Can St. Kate’s do more to protect immigrant students?

On Feb. 2, 2017, students and staff gathered in the Center for Women to stand in solidarity with Muslim students. Becky Roloff, President of St. Kate’s, was also present. She spoke out in support of all students, however, stated, “I cannot make a political statement.” The gathering was a direct show of unity amidst President Trump’s first executive order, temporarily banning refugees from seven majority Muslim countries from entering the United States. Since then, the Department of Homeland Security has revealed tougher laws on deportation of undocumented immigrants. The original executive order was halted by federal courts. However, on March 6,  a new order was signed, now omitting Iraq. St. Kate’s is home to a diverse population of students, including Muslims and Hispanics. President Trump’s new policies and actions have affected students; can St. Kate’s do more to protect these students?

St. Kate’s President Becky Roloff speaking at the Muslim Student Association event on February 2, 2017.

Amal Hassan, public health major ’20, was in Somalia with her mother visiting family, when the first executive order was signed. She left on Dec. 31, 2016, and returned on Feb. 1, 2017, the week after thousands of people protested at airports nationwide. Even before the order was signed, she knew something was out of place when she was stopped from boarding her flight to Somalia at the Minneapolis-St. Paul International airport.

“The people at the bag checks told me I couldn’t go,” said Hassan. “The lady said only my mom can go to Somalia since she was born there, but that I couldn’t since I was born in Saudi Arabia.”

Hassan’s father, who had accompanied them to the airport at 3:30 a.m. to see them off, demanded to speak to a supervisor. After waiting for hours, a supervisor finally allowed them to board their flight at 6 a.m.

“They made us wait for hours and we almost missed our flight.” Hassan and her mother both had passports and airline tickets.

In Somalia, Hassan found out about the first executive order through her sister back in the U.S. Her family in Somalia was worried that Hassan and her mother might not be able to return to the U.S., despite holding U.S. passports. Hassan and her mother tried not to worry too much. They encountered no problem when returning and for this Hassan credited the protesters and activists that showed up at the airport the weekend before they returned.

“We were supposed to return Sunday the 29th but my mom got sick,” said Hassan. “I think that worked in our favor, along with the protesters showing their support at the airports.” She believes it would have been different if they had returned on Sunday.

According to PBS News, a sanctuary college is “a campus where its administration and employees protect its students from any effort of deportation.” This would include not cooperating with authorities on immigration status checks. To date, over 100 colleges across the U.S. has declared themselves sanctuary colleges. Even some churches have declared themselves as a sanctuary. Hassan feels St. Kate’s could be doing more to help protect their immigrant students.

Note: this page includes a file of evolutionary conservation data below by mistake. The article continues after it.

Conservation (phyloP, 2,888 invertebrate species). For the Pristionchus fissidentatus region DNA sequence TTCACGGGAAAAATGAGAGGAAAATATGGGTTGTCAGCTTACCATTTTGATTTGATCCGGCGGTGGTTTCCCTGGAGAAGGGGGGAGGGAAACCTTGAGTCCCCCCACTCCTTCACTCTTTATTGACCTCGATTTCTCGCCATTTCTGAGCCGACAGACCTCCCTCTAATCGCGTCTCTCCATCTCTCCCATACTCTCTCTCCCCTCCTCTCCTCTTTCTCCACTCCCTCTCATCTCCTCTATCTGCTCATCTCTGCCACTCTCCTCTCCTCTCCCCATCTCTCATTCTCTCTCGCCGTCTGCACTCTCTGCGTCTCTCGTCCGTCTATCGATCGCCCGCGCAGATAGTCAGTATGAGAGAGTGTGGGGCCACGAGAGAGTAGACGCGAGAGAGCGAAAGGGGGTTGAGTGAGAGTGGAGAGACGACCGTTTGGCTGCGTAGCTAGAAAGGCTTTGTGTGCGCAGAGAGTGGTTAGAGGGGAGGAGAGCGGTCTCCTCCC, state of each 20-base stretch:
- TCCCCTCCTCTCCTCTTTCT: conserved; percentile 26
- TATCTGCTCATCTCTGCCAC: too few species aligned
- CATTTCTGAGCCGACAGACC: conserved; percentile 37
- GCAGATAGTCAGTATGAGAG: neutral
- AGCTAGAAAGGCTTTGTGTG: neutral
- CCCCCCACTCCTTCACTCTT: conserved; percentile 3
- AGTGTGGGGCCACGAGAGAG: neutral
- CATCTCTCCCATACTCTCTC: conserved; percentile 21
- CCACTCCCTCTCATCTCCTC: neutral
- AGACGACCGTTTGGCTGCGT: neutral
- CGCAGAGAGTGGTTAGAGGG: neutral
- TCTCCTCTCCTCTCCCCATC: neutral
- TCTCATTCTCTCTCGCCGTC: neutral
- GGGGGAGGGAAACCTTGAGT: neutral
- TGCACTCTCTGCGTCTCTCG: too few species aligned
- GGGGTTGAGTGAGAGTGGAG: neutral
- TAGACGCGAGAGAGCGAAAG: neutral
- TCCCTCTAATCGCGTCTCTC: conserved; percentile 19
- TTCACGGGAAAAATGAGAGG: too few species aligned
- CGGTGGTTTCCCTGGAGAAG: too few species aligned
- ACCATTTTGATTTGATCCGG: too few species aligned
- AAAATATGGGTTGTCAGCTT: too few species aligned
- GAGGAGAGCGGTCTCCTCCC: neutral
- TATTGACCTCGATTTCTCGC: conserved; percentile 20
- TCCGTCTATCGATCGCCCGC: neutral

“It would be nice if St. Kate’s [would] become a sanctuary school,” Hassan said.

President Trump’s immigration reform does not stop at the executive order. According to Minnesota Public Radio News (MPR), The Department of Homeland Security declared tougher deportation laws on Feb. 21. The new layout was signed by Secretary John Kelly, which detailed immigration deportations and border security. According to MPR News, the new rules greatly expanded those who could be considered for deportation. Under President Obama, his administration prioritized undocumented immigrants who committed serious crimes. DACA students, also known as Dreamers, are exempt from deportation for now.

A Hispanic student at St. Kate’s spoke about how this has affected her. She has requested to remain anonymous, so we will call her Jane. Her uncle, and parents, are in the U.S. illegally and they are at risk for deportation. Since their future here in the U.S. is unclear, it is causing her to worry.

“These fears have interfered with my academics,” says Jane. “I [am] afraid that my family would get torn apart and I continue to feel like that. It is hard to get the image of your parents being take[n] from you but I cannot protect them from the inevitable. The best thing for me to do is focus on school and get my degree.”

Jane would like to see St. Kate’s follow suit with 100 other colleges in the U.S. and declare itself a sanctuary college. She believes it would help immigrant students feel safer because they would not have to live in fear while attending school.

“A cousin of mine could not pursue his undergraduate degree because of his illegal status, even though he was capable of doing it,” said Jane.

President Roloff’s office was first contacted on Feb. 1, in a request for an interview regarding this topic. Bryonie Moon, the office manager, responded that President Roloff “is in the midst of extensive travel.” However, President Roloff was on campus the following day and attended the Muslim Student Association event. We received the same response when we again requested an interview on March 3. This time, we were also directed to Curtis Galloway, Dean of Student Affairs. He has since responded and a meeting will be set up soon.

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